Just like the recent Manntis release, this album will probably sell well for Century Media. I'm glad to see that the more mainstream side of life isn't quite as bleak as I once thought. With bands like Agents Of Man finally making the grade and getting their foot in the door, it should lend some great influence to the genre. This is an MTV band, but at the same time they have the talent and ability to take the mainstream away and really focus on good songs and a great live show. "Count Your Blessings" is a great second effort and one that will probably be a tremendous start for this young band.


--EC 06.03.05
About this Writer:
Eric Compton // Eric Compton lives in the most haunted city in the world, St. Augustine, Florida with his family and two yorkies. He has served as senior editor for MaximumMetal.com for nearly 10 years and is the author of the heavy metal book series--Denim & Letters. His reviews, interviews and social commentary has been featured on websites like Brave Words, Blabbermouth, Metal Temple, Metal Rules, Ultimate Metal, Metal Maniacs and Wikipedia.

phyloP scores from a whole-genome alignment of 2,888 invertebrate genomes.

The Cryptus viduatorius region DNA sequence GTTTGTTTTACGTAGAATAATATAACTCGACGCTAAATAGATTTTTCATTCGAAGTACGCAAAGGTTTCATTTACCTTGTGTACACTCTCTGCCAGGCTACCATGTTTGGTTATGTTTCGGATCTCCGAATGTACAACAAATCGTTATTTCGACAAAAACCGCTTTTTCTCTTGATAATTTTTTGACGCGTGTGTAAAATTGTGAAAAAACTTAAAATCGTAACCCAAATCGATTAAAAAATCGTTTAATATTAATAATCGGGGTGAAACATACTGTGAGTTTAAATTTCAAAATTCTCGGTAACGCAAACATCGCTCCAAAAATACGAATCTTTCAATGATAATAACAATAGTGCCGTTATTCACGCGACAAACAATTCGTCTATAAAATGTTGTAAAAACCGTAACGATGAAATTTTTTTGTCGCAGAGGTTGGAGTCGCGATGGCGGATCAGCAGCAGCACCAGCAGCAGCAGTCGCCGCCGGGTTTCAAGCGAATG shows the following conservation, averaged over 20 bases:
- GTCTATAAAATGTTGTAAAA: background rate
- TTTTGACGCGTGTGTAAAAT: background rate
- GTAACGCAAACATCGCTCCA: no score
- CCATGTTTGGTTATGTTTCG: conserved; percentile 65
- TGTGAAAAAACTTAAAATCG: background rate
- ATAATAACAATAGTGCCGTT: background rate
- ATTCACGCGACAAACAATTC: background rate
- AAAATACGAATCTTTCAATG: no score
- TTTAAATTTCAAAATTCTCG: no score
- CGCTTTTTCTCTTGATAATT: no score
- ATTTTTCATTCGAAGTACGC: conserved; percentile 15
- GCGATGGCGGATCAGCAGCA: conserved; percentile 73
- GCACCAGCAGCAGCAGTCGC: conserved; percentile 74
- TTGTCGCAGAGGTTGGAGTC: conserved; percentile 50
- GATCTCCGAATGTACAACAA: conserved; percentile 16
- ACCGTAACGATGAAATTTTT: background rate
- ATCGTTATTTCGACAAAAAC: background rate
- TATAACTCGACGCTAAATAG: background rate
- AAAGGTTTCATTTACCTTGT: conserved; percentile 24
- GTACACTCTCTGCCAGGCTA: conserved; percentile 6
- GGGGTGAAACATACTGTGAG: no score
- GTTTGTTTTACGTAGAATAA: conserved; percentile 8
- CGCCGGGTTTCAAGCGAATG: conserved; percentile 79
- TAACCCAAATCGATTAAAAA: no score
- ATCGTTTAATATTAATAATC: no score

Maximum Metal Rating Legend - Click for Full Details
5 Excellent - Buy it and say a prayer to the metal gods that you were tuned on to this masterpiece. A classic.
4-4.5 Great - Almost perfect records but there's probably a clunker or a lacking somewhere to keep it from perfection. You won't feel bad about dropping some bones on these.
3.5 Good - Most of the record is good, but there may be some filler. This is the OK range where you'd search for the record on sale or used.